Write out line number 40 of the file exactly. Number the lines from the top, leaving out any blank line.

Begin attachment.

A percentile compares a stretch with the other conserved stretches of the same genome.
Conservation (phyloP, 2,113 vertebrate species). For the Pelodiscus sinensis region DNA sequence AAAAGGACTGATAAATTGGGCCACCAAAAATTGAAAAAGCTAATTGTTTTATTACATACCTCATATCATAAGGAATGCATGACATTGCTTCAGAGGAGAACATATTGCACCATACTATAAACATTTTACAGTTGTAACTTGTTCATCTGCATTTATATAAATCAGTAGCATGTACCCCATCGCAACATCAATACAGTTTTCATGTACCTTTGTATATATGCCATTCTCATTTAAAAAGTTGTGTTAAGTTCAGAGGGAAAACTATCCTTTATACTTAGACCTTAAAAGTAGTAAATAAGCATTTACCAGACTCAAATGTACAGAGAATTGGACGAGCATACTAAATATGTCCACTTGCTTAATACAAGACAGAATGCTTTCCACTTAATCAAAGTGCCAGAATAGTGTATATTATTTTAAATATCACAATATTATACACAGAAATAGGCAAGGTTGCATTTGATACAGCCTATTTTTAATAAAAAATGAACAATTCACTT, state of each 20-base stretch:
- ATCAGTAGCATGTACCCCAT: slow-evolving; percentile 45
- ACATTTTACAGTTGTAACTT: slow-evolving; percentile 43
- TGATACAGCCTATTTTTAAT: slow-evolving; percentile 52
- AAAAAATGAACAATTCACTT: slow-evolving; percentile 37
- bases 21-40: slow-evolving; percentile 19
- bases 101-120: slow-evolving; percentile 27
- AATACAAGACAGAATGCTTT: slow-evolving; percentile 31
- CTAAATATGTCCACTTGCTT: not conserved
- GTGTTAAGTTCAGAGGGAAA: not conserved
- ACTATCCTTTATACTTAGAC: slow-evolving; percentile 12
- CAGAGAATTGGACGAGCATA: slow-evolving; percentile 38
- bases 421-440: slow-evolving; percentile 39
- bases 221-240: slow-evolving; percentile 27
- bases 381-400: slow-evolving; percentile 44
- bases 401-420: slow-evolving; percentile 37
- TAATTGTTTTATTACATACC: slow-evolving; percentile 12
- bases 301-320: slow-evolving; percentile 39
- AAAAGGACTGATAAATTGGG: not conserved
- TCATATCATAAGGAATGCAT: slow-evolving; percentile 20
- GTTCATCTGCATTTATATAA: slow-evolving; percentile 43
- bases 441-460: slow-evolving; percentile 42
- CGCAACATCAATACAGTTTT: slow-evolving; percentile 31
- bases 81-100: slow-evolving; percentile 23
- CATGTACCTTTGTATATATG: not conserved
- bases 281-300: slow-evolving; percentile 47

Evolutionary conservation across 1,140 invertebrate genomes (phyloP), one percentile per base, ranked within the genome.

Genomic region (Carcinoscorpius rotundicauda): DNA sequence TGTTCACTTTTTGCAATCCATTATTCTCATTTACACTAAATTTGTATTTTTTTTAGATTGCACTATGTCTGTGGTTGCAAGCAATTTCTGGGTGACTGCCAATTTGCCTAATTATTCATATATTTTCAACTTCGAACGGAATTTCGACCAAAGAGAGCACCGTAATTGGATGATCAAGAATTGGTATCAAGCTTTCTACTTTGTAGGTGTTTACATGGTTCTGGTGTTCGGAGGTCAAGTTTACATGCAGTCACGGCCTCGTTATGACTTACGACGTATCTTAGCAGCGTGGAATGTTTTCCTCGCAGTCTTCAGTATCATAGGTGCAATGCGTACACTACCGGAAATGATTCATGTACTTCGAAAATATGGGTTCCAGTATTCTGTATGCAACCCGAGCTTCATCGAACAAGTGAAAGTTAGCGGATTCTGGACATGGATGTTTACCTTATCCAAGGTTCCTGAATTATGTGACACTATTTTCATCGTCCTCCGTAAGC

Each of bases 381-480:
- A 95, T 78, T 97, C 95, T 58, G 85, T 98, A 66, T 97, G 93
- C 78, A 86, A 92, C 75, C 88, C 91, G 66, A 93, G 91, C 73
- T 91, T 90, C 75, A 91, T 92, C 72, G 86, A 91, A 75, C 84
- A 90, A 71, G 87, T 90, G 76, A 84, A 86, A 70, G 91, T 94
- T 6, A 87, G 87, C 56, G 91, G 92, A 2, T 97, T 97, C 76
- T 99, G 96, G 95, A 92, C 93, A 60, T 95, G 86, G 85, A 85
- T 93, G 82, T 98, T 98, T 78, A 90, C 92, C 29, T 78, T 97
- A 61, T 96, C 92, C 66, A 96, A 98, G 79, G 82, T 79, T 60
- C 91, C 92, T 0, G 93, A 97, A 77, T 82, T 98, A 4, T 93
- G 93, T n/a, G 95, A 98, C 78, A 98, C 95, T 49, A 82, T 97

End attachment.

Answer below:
- G 93, T n/a, G 95, A 98, C 78, A 98, C 95, T 49, A 82, T 97